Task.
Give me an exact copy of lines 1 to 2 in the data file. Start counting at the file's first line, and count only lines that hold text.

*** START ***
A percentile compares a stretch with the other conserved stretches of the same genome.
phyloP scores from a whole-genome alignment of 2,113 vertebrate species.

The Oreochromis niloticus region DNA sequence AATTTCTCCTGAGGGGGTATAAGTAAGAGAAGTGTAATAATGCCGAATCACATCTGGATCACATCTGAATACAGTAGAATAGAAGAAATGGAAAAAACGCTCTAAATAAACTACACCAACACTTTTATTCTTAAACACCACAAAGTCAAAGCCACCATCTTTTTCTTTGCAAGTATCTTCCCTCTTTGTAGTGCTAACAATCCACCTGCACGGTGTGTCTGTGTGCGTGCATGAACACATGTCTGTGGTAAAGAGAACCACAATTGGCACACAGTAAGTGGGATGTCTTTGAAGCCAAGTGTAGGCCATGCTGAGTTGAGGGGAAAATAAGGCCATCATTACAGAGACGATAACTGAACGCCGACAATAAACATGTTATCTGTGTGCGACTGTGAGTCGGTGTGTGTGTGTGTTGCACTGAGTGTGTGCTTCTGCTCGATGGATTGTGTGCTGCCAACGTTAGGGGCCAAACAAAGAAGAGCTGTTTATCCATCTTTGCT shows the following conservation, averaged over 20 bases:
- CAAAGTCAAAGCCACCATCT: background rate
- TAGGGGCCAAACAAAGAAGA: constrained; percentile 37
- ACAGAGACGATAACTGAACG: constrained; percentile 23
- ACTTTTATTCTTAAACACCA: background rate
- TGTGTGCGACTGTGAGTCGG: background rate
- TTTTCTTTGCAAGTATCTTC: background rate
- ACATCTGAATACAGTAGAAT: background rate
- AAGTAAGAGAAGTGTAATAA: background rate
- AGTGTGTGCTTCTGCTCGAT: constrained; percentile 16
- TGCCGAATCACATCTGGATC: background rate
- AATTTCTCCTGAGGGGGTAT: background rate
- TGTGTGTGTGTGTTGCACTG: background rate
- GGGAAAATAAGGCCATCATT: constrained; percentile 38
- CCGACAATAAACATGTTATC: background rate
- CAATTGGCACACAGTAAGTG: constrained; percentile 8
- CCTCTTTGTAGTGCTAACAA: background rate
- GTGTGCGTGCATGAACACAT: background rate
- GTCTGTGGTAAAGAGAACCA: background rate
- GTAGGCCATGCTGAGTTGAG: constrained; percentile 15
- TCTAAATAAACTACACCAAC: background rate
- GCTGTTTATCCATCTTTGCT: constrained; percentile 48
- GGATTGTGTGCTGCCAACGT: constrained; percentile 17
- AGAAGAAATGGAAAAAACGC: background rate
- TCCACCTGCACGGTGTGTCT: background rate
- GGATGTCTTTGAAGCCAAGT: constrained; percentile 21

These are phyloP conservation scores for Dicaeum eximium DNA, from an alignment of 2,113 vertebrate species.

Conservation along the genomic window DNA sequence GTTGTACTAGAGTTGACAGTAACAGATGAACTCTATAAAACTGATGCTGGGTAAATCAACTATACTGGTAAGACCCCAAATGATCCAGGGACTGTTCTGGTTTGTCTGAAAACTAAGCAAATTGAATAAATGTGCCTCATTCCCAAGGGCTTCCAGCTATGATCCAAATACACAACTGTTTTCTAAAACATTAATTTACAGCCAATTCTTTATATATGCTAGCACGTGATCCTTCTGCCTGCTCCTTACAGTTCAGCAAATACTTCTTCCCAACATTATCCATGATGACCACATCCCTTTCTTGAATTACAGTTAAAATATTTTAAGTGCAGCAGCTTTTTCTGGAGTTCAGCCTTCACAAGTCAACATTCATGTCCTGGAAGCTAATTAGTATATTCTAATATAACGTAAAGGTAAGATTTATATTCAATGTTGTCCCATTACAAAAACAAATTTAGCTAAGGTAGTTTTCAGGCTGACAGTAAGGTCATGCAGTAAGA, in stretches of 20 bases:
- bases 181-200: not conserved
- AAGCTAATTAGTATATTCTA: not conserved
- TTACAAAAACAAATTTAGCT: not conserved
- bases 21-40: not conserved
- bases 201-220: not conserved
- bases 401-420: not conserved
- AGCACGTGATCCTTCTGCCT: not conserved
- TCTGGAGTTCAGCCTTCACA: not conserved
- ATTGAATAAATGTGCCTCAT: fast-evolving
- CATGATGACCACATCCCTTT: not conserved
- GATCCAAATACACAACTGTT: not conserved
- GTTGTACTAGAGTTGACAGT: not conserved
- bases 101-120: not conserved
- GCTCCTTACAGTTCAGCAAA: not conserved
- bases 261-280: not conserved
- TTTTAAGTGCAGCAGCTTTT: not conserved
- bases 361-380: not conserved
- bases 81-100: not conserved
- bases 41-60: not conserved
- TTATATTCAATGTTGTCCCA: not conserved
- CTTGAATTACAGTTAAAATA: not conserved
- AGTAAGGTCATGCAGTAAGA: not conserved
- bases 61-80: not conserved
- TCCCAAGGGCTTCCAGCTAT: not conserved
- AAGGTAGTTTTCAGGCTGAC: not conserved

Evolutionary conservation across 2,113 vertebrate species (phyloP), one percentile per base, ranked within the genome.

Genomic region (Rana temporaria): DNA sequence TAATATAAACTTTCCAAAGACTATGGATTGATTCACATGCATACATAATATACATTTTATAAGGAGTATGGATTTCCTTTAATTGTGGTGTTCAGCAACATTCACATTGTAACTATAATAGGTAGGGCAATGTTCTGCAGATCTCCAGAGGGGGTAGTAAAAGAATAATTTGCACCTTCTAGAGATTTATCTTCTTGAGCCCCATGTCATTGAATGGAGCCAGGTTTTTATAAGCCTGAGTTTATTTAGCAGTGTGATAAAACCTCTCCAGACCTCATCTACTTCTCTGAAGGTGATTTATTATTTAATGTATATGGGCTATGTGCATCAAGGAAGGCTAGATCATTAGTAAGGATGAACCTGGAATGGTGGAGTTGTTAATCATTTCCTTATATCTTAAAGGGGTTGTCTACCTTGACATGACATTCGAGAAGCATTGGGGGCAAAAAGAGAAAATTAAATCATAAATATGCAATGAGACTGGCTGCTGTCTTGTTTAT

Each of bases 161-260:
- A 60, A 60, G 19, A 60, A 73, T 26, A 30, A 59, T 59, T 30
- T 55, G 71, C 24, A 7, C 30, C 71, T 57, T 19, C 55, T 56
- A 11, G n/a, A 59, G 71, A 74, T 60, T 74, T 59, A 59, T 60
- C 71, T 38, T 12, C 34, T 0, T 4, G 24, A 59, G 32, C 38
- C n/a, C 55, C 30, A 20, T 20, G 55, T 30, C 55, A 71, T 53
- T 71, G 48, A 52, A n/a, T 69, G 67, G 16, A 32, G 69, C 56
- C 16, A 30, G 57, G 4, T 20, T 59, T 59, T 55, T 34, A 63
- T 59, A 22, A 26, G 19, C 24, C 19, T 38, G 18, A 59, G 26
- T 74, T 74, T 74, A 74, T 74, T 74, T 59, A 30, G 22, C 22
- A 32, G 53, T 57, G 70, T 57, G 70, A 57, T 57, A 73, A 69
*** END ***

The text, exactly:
A percentile compares a stretch with the other conserved stretches of the same genome.
phyloP scores from a whole-genome alignment of 2,113 vertebrate species.